Once again, and not for the last time, Israeli leaders face the unsavory question of what is to be done with Gaza. As usual, none of the answers are good; most are terrible. Worse still, the dilemma comes amid the month of Ramadan, one day after the brutal killing of a Muslim teenager from East Jerusalem — allegedly by Jewish extremists — and several days after Israeli forces located the bodies of three murdered Jewish teens.

Finally, matters are further complicated by the fact that the Israel Police and the Shin Bet, at least publicly, have not arrested the suspected perpetrators in either of the still-festering cases.

The army, in response, is sending out uncharacteristically and explicitly soothing messages, on the one hand, and amassing troops on the other.

Lt. Col. Peter Lerner said in a phone interview that the troop build-up is defensive in nature and that “we want to deescalate the situation and restore calm.”

IDF Chief of Staff Lt. Gen. Benny Gantz came out of a General Staff meeting and conveyed a similar message, albeit with a warning clause that violence would beget violence.

IDF Chief of Staff Benny Gantz (L) visits IDF soldiers as they take part in an operation to locate three Israeli teens kidnapped near the West Bank city of Hebron on June 24, 2014. (Photo by IDF Spokesperson/Flash90)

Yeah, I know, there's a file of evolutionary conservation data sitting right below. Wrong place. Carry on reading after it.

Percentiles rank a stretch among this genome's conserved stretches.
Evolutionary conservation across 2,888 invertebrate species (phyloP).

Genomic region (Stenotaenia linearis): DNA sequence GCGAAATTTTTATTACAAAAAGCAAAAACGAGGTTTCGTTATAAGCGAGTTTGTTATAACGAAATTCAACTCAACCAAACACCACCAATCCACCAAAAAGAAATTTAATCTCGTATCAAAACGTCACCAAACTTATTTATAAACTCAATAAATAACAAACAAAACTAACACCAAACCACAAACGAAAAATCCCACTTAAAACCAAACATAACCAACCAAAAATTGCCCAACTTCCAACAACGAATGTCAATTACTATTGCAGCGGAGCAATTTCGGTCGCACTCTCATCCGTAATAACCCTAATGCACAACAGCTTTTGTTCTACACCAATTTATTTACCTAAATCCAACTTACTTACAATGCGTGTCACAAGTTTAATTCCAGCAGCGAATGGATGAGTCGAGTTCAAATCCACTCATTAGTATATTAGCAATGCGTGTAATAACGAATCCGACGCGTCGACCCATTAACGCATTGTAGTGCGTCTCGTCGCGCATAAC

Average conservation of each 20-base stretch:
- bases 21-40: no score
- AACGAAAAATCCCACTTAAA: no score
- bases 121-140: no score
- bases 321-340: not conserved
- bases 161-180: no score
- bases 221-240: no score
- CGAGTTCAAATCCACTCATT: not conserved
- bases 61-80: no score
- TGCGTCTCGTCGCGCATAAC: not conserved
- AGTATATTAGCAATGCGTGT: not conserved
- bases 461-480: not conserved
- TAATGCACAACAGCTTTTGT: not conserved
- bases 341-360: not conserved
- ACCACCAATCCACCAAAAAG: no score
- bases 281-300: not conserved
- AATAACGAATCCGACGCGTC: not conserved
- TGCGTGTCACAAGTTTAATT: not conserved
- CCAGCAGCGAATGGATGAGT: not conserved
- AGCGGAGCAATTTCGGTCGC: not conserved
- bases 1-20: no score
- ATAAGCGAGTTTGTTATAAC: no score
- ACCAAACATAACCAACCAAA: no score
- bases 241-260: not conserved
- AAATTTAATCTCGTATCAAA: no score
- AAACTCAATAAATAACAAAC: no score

IDF Chief of Staff Benny Gantz (L) visits IDF soldiers taking part in an operation to locate three Israeli teens kidnapped near the West Bank city of Hebron, on June 24, 2014. (photo credit: IDF Spokesperson/Flash90)

One reason for the conciliatory language — assuming it is not a trap — is that many in the defense establishment in Israel, amid calls for a large-scale operation in the Gaza Strip from some politicians, are concerned about the repercussions of such a campaign, which could bring about the Somaliazation of the area. “We are not working in an isolated scene,” former head of the IDF Operations Branch, Maj. Gen. (res) Israel Ziv, said during an Israel Project briefing for journalists.

“Today, apparently, Hamas is the less-worse scenario even in Gaza. If we try to harm them and eliminate Hamas in theory, like some voices are saying, we might find ourselves at the end of the day with the Salafists or al-Qaeda or whatever, which is not the scenario that Israel wishes to see.”

Former Mossad commander Efraim Halevy, bemoaning the timing of the discussion, just two days into the mourning period for the slain Israeli teens Eyal Yifrach, Gil-ad Shaar, and Naftali Fraenkel, said in a phone interview that “the question is not whether Hamas is good or bad, but if the alternative is better or worse.”

Efraim Halevy, former head of the Mossad (photo credit: Yossi Zamir/Flash 90)

Efraim Halevy, former head of the Mossad (photo credit: Yossi Zamir/Flash 90)

He described the answer as unequivocal, saying that Hamas, despite all of its statements about “Israel as a repulsive being in the Middle East,” is both preferable to the Islamic State of Iraq and the Levant and its worst foe.